That trend would especially benefit America's historic ill-wishers or future rivals. Sitting on the sidelines and sneering at America's ineptitude are Russia and China: Russia, because it is delighted to see Muslim hostility diverted from itself toward America, despite its own crimes in Afghanistan and Chechnya, and is eager to entice America into an anti-Islamic alliance; China, because it patiently follows the advice of its ancient strategic guru, Sun Tzu, who taught that the best way to win is to let your rival defeat himself.
In a very real sense, during the last four years, the Bush team has thus been dangerously undercutting America's seemingly secure perch on top of the global totem pole by transforming a manageable, though serious, challenge largely of regional origin into an international debacle.
To be sure, since America is extraordinarily powerful and rich, it can afford, yet for a while, even a policy articulated with rhetorical excess and pursued with historical blindness. But in the process America is likely to become isolated in a hostile world, increasingly vulnerable to terrorist acts and less and less able to exercise a constructive global influence.
Flaying away with a stick at a hornets' nest while loudly proclaiming "I will stay the course" is an exercise in catastrophic leadership.
But it need not be so. A real course correction is still possible, and it could start soon with a modest and common-sense initiative by the president to engage the Democratic congressional leadership in a serious effort to shape a bipartisan foreign policy for an increasingly divided and troubled nation.
In a bipartisan setting, it would be easier not only to scale down the definition of success in Iraq but actually to get out - perhaps even as early as next year. And the sooner the United States leaves, the sooner the Shiites, Kurds and Sunnis will either reach a political arrangement on their own or some combination of them will forcibly prevail.
With a foreign policy based on bipartisanship and with Iraq behind us, it would also be easier to shape a wider regional policy that constructively focuses on Iran and on the Israeli-Palestinian peace process while restoring the legitimacy of America's global role.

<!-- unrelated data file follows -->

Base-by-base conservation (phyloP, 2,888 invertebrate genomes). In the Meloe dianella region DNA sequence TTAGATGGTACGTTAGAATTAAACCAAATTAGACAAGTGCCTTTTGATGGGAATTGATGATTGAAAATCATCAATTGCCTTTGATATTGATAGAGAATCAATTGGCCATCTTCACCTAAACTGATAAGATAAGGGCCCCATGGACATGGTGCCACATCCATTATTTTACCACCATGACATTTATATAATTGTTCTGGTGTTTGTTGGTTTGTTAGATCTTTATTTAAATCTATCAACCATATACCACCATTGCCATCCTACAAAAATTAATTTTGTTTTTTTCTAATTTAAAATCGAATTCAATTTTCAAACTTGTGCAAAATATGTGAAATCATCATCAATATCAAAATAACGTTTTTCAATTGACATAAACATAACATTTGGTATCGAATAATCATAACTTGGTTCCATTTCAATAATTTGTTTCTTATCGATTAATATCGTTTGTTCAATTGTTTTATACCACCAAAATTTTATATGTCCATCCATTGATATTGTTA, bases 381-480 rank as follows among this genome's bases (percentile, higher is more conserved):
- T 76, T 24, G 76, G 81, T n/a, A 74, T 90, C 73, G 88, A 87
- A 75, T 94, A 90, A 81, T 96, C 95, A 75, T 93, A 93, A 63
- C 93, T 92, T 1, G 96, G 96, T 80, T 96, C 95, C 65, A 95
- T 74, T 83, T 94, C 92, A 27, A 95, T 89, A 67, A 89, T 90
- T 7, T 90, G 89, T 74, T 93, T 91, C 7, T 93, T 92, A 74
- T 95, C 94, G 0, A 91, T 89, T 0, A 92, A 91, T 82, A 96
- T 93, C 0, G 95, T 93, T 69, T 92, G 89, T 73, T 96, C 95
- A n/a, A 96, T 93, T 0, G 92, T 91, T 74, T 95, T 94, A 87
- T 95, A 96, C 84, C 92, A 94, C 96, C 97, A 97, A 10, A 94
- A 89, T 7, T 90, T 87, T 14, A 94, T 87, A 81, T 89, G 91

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Steve 41oo
Reply Fri 14 Oct, 2005 10:47 am
Brandon9000 wrote:

To say that one benefit of the invasion is that it keeps Iraqi oil from coming under the control of terrorists, is hardly to say that the chief reason for the invasion is to obtain the oil. The chief reason for the invasion was simply what he said so many times that it was - because someone like Hussein cannot safely be permitted to amass WMD.

Its quite a clever sleight of hand to invade a country, discover it had oil, then say well we better not let the insurgents control the oil, so we will.

Does that make sense. Honestly? Of course this war is about the control of oil...American control of Iraqi oil. Plus using Iraq to project American power in the area. Ever looked at a map? Do you know where the next oil is coming from? The previous war was about oil. The whole turbulent history of the middle east has been about oil ever since the British government decided to make the Navy dependent on oil from Persia in 1908. America imports nearly 60% of its daily oil requirements. Morever conventional oil in non opec countries has passed peak. Demand keeps rising from India and China. The United States depends on secure supplies of oil from the Mid East and will be even more dependent in future. Of course this war is about oil. And protecting the dollar as the world reserve currency, specifically thwarting any move by opec to trade oil for euros. What was the first things the Americans did when they got to Baghdad? Started charging for Iraqi oil in dollars not euros. Its oil and its oil and its oil and its time you got that into your head.
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Reply Fri 14 Oct, 2005 12:24 pm
Did you see The Independent today, front page?

Pinter: Torture and misery in name of freedom
By Harold Pinter who yesterday won the Nobel Prize for Literature
Published: 14 October 2005

The great poet Wilfred Owen articulated the tragedy, the horror - and indeed the pity - of war in a way no other poet has. Yet we have learnt nothing. Nearly 100 years after his death the world has become more savage, more brutal, more pitiless.
But the "free world" we are told, as embodied in the United States and Great Britain, is different to the rest of the world since our actions are dictated and sanctioned by a moral authority and a moral passion condoned by someone called God. Some people may find this difficult to comprehend but Osama Bin Laden finds it easy.